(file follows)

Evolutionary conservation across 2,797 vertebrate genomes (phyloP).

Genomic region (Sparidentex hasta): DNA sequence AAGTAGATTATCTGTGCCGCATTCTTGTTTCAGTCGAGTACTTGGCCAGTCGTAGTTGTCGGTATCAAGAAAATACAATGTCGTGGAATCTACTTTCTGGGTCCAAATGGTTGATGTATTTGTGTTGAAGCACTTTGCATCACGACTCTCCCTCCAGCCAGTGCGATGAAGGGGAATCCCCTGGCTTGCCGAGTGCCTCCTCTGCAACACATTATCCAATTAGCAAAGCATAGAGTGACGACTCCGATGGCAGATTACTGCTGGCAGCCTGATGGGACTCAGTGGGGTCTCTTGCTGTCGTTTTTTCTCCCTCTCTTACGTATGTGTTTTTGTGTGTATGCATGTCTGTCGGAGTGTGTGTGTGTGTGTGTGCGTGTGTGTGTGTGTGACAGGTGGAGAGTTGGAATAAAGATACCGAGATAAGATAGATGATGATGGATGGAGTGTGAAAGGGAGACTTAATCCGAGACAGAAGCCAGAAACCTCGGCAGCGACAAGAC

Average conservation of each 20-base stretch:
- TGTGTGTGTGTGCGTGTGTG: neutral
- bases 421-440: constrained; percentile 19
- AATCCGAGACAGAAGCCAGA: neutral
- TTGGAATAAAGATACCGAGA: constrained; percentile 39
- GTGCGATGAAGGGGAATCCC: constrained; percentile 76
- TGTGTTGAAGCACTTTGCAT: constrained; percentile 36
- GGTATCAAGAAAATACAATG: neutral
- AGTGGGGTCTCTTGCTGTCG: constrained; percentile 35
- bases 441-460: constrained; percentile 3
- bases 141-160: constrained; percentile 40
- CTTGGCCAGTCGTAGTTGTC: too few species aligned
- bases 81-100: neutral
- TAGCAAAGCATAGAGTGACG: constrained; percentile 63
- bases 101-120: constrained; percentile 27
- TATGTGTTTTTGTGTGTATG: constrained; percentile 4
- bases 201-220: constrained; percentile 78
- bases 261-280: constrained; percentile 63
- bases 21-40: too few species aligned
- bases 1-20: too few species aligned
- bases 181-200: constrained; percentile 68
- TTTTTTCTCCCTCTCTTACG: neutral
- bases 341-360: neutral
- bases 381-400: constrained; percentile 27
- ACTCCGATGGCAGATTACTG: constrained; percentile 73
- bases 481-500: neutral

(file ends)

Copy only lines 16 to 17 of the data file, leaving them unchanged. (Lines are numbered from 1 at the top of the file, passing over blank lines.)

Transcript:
- TAGCAAAGCATAGAGTGACG: constrained; percentile 63
- bases 101-120: constrained; percentile 27